The Smiling Girl and the Frowning Girl

DespairPicture, for a moment, two little girls in grade school. On report card day, they take home their cards, one with a smile and one with a frown.

The smiling girl’s card reads: “Demonstrates fantastic leadership skills in group situations.”

The frowning girl’s card reads: “Needs to learn to work cohesively in a group setting instead of always trying to take control.”

The grades on the card show that the frowning girl has better average grades than the smiling girl. They live in the same neighbourhood. They are the same race. Their families are in the same economic bracket. The only difference between the two girls is their social standing. The smiling girl is popular; the frowning girl is not.

I was that frowning girl for years and years. In fact, during one school year, a smiling girl from another group would eavesdrop on my group and use all the ideas I suggested that my group rejected. Inevitably, the smiling girl’s group would get the best marks in the class, far better than any of them would normally have gotten. Therefore, the smiling girl would lead her group to victory. Just as inevitably, the teacher would have to get involved with my group to get it working together, with all the group members pointing their fingers at me as the trouble-maker.

Grade after grade with “A” report cards with “needs improvement” for group involvement and I finally got sick of it. To prove that I could work well in a group, I took the members of the group aside and told them I’d do all the work and they could just sit around and do nothing, and the most popular girl could be the ‘leader’. I converted an entire novel into a play single-handedly. All my group had to do was perform it, which they did with gusto (because what group of girls in Grade Six honestly doesn’t want to be actors when they grow up?). The group got a perfect score. The ‘smiling girl’ got the normal kudos; I got a satisfactory for publicly keeping my mouth shut while privately doing all their homework for them.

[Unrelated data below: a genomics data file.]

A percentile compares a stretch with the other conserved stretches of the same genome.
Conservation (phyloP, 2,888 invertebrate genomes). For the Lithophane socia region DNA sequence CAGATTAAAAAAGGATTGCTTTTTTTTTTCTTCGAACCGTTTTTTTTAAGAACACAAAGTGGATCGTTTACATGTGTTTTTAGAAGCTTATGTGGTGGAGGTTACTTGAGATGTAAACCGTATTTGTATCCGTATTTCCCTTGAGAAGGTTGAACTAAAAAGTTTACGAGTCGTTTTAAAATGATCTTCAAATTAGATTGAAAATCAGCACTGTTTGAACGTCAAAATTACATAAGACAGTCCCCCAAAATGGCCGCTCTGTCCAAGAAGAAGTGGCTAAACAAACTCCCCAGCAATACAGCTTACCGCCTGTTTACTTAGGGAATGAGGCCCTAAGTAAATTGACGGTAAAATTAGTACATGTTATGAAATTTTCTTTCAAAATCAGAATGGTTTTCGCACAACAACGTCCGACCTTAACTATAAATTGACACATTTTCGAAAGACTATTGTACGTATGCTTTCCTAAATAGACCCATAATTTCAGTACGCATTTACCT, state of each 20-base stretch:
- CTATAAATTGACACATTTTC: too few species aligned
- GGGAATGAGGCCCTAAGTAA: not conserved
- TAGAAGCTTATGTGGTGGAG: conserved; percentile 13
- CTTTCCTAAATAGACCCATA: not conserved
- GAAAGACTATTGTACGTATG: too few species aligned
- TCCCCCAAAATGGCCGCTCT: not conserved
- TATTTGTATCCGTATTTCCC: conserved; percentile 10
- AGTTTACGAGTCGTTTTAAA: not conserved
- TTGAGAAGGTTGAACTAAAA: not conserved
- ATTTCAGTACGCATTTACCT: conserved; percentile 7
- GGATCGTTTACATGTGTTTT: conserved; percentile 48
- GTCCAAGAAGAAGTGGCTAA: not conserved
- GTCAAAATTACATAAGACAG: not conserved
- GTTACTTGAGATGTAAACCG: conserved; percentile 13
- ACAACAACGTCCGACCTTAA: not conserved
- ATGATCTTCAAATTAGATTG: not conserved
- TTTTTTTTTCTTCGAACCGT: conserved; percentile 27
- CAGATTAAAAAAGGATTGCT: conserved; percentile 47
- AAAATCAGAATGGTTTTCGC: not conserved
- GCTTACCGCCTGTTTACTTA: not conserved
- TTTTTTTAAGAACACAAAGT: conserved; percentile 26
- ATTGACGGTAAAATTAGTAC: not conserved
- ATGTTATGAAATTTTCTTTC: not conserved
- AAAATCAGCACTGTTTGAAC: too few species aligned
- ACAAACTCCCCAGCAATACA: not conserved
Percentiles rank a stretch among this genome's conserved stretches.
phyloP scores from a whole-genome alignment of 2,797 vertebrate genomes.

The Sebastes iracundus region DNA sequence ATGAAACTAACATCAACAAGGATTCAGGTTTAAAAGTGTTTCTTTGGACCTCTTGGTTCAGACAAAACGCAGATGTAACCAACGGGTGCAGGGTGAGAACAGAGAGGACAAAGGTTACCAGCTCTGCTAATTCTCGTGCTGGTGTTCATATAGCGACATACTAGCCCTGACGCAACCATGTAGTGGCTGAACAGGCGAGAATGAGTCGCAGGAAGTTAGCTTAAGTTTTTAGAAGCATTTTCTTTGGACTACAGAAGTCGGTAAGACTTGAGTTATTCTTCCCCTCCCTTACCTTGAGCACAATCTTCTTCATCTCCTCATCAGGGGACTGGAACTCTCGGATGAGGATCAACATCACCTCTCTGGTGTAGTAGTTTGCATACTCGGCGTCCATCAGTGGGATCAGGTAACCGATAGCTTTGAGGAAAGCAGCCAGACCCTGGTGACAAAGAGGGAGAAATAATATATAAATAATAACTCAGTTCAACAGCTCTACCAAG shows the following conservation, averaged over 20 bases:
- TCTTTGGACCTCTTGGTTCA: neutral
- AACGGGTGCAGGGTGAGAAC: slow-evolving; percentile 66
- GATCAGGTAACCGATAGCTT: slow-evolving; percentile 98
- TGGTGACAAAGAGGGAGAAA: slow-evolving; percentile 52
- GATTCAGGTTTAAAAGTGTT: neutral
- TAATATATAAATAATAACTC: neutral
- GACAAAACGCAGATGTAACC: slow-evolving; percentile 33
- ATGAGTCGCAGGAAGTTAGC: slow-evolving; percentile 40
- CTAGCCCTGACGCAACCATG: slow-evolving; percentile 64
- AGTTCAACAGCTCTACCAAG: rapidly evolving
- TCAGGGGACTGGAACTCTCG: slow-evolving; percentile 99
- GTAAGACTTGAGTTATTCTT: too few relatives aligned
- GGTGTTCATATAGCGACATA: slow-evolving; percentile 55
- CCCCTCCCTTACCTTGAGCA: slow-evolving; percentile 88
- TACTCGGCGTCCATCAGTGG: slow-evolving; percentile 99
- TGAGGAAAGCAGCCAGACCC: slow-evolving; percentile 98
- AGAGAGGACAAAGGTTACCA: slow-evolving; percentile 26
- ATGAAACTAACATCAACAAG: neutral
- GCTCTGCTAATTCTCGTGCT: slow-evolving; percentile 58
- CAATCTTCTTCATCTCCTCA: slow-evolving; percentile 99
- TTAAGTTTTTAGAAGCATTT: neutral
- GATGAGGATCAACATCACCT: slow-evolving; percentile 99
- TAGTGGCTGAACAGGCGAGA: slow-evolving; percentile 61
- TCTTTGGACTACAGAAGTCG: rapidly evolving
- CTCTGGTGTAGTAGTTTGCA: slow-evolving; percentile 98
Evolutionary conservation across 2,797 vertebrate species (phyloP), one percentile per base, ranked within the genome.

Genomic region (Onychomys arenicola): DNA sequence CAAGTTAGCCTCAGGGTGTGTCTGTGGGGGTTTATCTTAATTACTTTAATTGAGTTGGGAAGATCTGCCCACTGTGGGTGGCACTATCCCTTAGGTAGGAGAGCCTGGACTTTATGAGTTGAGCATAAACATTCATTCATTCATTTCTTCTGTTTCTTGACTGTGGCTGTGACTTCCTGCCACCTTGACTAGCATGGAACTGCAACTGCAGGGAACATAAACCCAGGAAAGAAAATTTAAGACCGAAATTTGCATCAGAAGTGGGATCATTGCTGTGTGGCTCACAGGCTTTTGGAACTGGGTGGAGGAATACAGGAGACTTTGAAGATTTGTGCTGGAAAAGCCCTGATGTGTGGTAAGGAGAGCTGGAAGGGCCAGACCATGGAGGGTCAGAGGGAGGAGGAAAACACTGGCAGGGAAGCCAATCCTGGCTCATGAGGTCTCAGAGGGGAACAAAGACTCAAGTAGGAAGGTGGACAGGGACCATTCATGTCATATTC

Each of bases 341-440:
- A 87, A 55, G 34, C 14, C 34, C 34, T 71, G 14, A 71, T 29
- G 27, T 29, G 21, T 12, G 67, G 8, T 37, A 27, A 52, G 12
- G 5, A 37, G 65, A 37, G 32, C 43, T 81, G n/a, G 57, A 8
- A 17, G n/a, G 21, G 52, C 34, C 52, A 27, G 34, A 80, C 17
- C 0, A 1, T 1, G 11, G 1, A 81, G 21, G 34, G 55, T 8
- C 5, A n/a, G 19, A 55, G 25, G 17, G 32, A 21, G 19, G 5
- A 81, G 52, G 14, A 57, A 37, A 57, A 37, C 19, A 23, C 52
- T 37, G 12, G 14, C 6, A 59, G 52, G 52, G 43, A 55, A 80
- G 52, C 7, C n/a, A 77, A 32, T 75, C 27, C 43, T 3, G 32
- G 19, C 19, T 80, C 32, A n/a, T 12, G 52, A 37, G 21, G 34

What did that ever teach them or me? For me, it taught me how unfair the school system can be, and how short sighted. Perhaps it taught them that they can simply walk over the ‘little guy’. The Smiling Girl, and there were many versions of her over the years, was always encouraged by the teacher. The teacher always told her to take control, always taught her to lead. I was always told to be quiet and stop being bossy. I once tried to mimic what the teacher told the smiling girl to do, and I got into even more trouble for being disruptive to the group atmosphere. In fact, the teacher once threatened me with a detention for having overheard one of my group members calling me a horrible name.

It could be that that school was in a close-knit community and the teachers were often friends with the parents of their students, officially or unofficially. This is the same school, after all, that I went to the principal with the physical evidence of being bullied only to be told to stop making up stories (fresh bruises and scrapes, for note), and there another teacher told me I’d get in trouble if I reported the verbal abuse I was suffering at the hands of my fellow students.

I can only hope things have gotten better. I hope this for the future of my sons. However, I sincerely doubt anything has changed.

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